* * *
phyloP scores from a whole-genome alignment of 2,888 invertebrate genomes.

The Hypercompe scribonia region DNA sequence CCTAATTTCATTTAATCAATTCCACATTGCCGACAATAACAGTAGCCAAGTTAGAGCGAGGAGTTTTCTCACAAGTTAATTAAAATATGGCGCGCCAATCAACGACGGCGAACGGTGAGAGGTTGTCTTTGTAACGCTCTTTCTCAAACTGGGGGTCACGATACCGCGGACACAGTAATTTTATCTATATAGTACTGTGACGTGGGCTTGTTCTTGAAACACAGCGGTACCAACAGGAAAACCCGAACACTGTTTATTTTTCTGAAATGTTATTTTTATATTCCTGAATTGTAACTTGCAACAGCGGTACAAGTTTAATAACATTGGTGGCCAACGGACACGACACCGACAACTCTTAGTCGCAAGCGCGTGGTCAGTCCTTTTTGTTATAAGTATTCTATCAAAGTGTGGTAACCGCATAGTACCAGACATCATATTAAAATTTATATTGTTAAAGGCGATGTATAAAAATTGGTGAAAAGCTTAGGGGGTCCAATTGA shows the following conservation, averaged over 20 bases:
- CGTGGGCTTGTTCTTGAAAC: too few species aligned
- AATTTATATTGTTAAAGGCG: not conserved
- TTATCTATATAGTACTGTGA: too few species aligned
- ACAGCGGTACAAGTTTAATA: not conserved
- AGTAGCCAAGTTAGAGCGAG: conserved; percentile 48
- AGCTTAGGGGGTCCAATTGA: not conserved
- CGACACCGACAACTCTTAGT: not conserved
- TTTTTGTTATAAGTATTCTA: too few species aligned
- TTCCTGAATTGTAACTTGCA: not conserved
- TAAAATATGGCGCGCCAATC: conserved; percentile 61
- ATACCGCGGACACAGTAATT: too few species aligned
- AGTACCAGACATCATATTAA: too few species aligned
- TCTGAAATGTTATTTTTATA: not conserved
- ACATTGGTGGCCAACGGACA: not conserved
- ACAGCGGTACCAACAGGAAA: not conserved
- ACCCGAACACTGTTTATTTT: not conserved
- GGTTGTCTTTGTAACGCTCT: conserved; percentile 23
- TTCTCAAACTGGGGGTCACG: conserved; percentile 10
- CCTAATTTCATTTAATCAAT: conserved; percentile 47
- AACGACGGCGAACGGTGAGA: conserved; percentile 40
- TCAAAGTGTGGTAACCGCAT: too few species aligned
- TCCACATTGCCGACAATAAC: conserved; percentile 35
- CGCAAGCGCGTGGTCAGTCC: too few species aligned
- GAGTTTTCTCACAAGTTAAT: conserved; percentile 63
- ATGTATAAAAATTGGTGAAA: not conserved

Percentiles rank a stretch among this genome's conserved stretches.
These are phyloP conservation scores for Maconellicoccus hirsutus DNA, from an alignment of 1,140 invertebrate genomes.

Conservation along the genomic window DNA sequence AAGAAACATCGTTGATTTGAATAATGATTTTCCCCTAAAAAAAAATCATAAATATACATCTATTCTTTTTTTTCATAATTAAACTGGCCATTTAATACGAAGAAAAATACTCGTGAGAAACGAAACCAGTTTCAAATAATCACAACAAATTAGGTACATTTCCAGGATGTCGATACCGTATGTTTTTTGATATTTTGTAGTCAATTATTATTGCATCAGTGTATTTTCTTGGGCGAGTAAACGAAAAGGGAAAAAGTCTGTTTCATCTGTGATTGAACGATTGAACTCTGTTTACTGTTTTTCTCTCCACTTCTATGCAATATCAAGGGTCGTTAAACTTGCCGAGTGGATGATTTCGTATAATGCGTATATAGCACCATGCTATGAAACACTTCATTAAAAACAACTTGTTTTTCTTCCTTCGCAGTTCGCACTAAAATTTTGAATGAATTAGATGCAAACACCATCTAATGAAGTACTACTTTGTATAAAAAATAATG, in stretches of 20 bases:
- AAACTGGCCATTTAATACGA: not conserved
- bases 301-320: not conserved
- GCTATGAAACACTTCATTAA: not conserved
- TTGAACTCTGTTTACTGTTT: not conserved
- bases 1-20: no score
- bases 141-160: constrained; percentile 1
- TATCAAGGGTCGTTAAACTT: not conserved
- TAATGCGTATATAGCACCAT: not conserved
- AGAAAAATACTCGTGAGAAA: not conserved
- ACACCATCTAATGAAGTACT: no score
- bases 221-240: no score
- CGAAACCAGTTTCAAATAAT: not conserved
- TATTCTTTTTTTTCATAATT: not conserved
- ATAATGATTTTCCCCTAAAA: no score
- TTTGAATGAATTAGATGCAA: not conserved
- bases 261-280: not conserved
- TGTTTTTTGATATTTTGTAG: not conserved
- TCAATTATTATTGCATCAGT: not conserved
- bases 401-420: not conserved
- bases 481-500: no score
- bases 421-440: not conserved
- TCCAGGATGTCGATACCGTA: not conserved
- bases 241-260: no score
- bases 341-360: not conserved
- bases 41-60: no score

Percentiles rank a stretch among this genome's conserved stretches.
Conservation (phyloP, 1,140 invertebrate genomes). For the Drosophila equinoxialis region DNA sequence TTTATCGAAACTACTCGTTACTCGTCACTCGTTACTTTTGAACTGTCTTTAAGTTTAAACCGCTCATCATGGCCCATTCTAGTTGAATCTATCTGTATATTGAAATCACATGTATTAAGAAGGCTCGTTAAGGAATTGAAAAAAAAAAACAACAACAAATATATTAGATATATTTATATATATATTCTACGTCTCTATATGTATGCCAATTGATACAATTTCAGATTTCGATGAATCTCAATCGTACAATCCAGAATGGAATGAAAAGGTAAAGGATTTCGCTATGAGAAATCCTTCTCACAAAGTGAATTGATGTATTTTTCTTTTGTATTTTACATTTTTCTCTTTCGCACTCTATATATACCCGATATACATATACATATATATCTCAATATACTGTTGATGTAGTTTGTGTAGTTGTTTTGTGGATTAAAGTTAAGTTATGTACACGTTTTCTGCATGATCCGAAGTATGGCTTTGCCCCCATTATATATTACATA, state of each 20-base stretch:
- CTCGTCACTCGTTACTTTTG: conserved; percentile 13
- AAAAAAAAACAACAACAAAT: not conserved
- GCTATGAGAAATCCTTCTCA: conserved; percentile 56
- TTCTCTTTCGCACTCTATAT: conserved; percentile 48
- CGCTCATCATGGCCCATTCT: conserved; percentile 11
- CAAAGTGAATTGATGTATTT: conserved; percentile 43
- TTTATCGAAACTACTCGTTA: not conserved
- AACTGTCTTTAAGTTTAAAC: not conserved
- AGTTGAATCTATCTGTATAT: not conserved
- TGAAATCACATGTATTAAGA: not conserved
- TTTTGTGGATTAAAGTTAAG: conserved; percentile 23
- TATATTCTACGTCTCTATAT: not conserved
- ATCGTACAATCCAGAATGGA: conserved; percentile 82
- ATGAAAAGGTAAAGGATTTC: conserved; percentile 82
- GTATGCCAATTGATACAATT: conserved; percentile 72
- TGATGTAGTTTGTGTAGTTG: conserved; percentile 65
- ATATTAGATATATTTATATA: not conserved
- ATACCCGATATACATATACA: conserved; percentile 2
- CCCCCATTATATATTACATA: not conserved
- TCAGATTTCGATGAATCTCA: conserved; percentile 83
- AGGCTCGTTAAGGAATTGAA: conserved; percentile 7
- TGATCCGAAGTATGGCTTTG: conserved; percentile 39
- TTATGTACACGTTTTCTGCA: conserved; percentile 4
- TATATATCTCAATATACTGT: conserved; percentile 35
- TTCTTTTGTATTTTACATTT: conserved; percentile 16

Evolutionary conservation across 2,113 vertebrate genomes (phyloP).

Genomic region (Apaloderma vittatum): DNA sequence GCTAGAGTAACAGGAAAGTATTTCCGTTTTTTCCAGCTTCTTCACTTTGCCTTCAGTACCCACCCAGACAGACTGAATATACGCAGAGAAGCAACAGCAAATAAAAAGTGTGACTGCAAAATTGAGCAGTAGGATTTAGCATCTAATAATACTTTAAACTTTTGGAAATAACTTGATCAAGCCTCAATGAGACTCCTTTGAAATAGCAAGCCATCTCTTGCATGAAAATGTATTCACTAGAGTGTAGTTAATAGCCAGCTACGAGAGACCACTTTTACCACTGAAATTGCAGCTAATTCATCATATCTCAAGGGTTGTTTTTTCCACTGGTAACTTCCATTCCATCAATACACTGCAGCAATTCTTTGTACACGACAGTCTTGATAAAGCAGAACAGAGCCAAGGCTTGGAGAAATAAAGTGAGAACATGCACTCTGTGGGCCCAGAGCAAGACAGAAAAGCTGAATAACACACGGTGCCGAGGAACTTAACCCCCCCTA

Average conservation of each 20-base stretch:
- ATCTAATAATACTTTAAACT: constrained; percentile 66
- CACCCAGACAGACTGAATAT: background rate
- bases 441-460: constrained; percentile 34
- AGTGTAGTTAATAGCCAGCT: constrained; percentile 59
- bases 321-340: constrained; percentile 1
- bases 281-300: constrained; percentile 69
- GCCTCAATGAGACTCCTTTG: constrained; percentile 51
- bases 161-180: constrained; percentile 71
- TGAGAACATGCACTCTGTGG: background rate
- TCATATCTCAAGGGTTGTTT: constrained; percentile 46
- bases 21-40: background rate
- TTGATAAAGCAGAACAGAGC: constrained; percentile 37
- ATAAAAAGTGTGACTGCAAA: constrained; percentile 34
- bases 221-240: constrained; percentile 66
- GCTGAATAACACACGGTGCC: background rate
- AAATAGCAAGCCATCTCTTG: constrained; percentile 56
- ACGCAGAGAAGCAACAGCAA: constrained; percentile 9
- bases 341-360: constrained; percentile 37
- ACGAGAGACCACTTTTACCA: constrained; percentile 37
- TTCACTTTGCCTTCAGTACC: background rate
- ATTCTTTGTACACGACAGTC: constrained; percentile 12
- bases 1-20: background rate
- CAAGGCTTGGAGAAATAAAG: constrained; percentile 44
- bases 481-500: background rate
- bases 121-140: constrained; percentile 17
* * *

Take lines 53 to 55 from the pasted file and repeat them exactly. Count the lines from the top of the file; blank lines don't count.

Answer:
- bases 241-260: no score
- bases 341-360: not conserved
- bases 41-60: no score